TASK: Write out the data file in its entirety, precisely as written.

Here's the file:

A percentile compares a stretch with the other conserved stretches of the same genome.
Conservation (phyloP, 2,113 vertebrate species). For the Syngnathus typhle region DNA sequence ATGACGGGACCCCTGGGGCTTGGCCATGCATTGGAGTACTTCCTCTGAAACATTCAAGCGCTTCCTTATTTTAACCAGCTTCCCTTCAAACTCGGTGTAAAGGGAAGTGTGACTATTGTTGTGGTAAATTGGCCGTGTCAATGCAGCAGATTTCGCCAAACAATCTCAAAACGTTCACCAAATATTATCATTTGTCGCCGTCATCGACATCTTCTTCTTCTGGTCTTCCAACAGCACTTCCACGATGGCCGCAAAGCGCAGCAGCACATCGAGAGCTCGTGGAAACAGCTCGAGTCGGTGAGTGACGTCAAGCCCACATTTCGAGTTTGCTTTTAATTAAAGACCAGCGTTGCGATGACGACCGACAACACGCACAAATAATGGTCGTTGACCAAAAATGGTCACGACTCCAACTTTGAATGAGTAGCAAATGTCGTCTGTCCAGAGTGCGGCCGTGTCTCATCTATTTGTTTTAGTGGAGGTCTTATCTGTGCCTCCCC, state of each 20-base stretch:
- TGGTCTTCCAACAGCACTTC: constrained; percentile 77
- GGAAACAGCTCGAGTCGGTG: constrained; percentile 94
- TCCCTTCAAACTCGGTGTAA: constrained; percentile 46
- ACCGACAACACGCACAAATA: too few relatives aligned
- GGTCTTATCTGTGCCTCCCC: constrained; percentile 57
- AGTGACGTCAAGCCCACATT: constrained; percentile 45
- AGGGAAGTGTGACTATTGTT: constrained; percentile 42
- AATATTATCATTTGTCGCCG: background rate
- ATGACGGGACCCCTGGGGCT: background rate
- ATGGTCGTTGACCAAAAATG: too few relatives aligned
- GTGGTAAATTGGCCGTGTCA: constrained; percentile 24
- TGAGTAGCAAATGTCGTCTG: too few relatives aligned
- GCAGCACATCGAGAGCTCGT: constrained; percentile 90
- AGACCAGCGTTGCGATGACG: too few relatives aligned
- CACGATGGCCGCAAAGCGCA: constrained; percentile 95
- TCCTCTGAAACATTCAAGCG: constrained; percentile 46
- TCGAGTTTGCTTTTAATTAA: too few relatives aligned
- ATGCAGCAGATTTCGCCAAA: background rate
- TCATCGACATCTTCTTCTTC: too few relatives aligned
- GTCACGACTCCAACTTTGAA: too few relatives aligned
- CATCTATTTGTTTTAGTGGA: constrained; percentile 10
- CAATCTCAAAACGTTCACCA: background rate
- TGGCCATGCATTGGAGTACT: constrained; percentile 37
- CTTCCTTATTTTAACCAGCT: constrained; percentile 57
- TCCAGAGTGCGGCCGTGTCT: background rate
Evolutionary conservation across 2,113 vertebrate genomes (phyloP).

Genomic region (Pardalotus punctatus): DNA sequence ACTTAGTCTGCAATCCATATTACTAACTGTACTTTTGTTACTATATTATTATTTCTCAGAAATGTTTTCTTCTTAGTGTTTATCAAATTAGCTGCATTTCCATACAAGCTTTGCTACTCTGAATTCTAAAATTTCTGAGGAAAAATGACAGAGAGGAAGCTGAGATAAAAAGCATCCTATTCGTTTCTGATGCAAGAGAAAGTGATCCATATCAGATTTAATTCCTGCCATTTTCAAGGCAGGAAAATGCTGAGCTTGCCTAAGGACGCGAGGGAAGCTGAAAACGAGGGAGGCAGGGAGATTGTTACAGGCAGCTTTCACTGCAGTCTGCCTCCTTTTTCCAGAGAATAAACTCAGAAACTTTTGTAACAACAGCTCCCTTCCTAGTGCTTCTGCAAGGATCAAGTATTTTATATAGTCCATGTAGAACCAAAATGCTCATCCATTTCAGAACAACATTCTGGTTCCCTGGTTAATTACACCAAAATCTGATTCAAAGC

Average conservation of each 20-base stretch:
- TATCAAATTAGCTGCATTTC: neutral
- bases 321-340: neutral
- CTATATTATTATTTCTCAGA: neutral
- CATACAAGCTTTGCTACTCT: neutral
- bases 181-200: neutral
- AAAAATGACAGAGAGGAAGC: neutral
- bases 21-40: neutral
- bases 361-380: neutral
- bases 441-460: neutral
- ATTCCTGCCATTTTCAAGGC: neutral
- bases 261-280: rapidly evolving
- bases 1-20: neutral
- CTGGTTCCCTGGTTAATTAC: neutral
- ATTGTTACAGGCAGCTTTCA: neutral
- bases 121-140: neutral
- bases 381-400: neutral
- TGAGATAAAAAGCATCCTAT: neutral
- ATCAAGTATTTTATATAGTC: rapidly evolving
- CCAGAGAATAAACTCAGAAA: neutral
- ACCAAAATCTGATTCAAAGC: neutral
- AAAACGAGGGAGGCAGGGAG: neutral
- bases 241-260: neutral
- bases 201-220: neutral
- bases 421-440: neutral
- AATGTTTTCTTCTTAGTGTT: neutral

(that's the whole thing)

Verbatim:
A percentile compares a stretch with the other conserved stretches of the same genome.
Conservation (phyloP, 2,113 vertebrate species). For the Syngnathus typhle region DNA sequence ATGACGGGACCCCTGGGGCTTGGCCATGCATTGGAGTACTTCCTCTGAAACATTCAAGCGCTTCCTTATTTTAACCAGCTTCCCTTCAAACTCGGTGTAAAGGGAAGTGTGACTATTGTTGTGGTAAATTGGCCGTGTCAATGCAGCAGATTTCGCCAAACAATCTCAAAACGTTCACCAAATATTATCATTTGTCGCCGTCATCGACATCTTCTTCTTCTGGTCTTCCAACAGCACTTCCACGATGGCCGCAAAGCGCAGCAGCACATCGAGAGCTCGTGGAAACAGCTCGAGTCGGTGAGTGACGTCAAGCCCACATTTCGAGTTTGCTTTTAATTAAAGACCAGCGTTGCGATGACGACCGACAACACGCACAAATAATGGTCGTTGACCAAAAATGGTCACGACTCCAACTTTGAATGAGTAGCAAATGTCGTCTGTCCAGAGTGCGGCCGTGTCTCATCTATTTGTTTTAGTGGAGGTCTTATCTGTGCCTCCCC, state of each 20-base stretch:
- TGGTCTTCCAACAGCACTTC: constrained; percentile 77
- GGAAACAGCTCGAGTCGGTG: constrained; percentile 94
- TCCCTTCAAACTCGGTGTAA: constrained; percentile 46
- ACCGACAACACGCACAAATA: too few relatives aligned
- GGTCTTATCTGTGCCTCCCC: constrained; percentile 57
- AGTGACGTCAAGCCCACATT: constrained; percentile 45
- AGGGAAGTGTGACTATTGTT: constrained; percentile 42
- AATATTATCATTTGTCGCCG: background rate
- ATGACGGGACCCCTGGGGCT: background rate
- ATGGTCGTTGACCAAAAATG: too few relatives aligned
- GTGGTAAATTGGCCGTGTCA: constrained; percentile 24
- TGAGTAGCAAATGTCGTCTG: too few relatives aligned
- GCAGCACATCGAGAGCTCGT: constrained; percentile 90
- AGACCAGCGTTGCGATGACG: too few relatives aligned
- CACGATGGCCGCAAAGCGCA: constrained; percentile 95
- TCCTCTGAAACATTCAAGCG: constrained; percentile 46
- TCGAGTTTGCTTTTAATTAA: too few relatives aligned
- ATGCAGCAGATTTCGCCAAA: background rate
- TCATCGACATCTTCTTCTTC: too few relatives aligned
- GTCACGACTCCAACTTTGAA: too few relatives aligned
- CATCTATTTGTTTTAGTGGA: constrained; percentile 10
- CAATCTCAAAACGTTCACCA: background rate
- TGGCCATGCATTGGAGTACT: constrained; percentile 37
- CTTCCTTATTTTAACCAGCT: constrained; percentile 57
- TCCAGAGTGCGGCCGTGTCT: background rate
Evolutionary conservation across 2,113 vertebrate genomes (phyloP).

Genomic region (Pardalotus punctatus): DNA sequence ACTTAGTCTGCAATCCATATTACTAACTGTACTTTTGTTACTATATTATTATTTCTCAGAAATGTTTTCTTCTTAGTGTTTATCAAATTAGCTGCATTTCCATACAAGCTTTGCTACTCTGAATTCTAAAATTTCTGAGGAAAAATGACAGAGAGGAAGCTGAGATAAAAAGCATCCTATTCGTTTCTGATGCAAGAGAAAGTGATCCATATCAGATTTAATTCCTGCCATTTTCAAGGCAGGAAAATGCTGAGCTTGCCTAAGGACGCGAGGGAAGCTGAAAACGAGGGAGGCAGGGAGATTGTTACAGGCAGCTTTCACTGCAGTCTGCCTCCTTTTTCCAGAGAATAAACTCAGAAACTTTTGTAACAACAGCTCCCTTCCTAGTGCTTCTGCAAGGATCAAGTATTTTATATAGTCCATGTAGAACCAAAATGCTCATCCATTTCAGAACAACATTCTGGTTCCCTGGTTAATTACACCAAAATCTGATTCAAAGC

Average conservation of each 20-base stretch:
- TATCAAATTAGCTGCATTTC: neutral
- bases 321-340: neutral
- CTATATTATTATTTCTCAGA: neutral
- CATACAAGCTTTGCTACTCT: neutral
- bases 181-200: neutral
- AAAAATGACAGAGAGGAAGC: neutral
- bases 21-40: neutral
- bases 361-380: neutral
- bases 441-460: neutral
- ATTCCTGCCATTTTCAAGGC: neutral
- bases 261-280: rapidly evolving
- bases 1-20: neutral
- CTGGTTCCCTGGTTAATTAC: neutral
- ATTGTTACAGGCAGCTTTCA: neutral
- bases 121-140: neutral
- bases 381-400: neutral
- TGAGATAAAAAGCATCCTAT: neutral
- ATCAAGTATTTTATATAGTC: rapidly evolving
- CCAGAGAATAAACTCAGAAA: neutral
- ACCAAAATCTGATTCAAAGC: neutral
- AAAACGAGGGAGGCAGGGAG: neutral
- bases 241-260: neutral
- bases 201-220: neutral
- bases 421-440: neutral
- AATGTTTTCTTCTTAGTGTT: neutral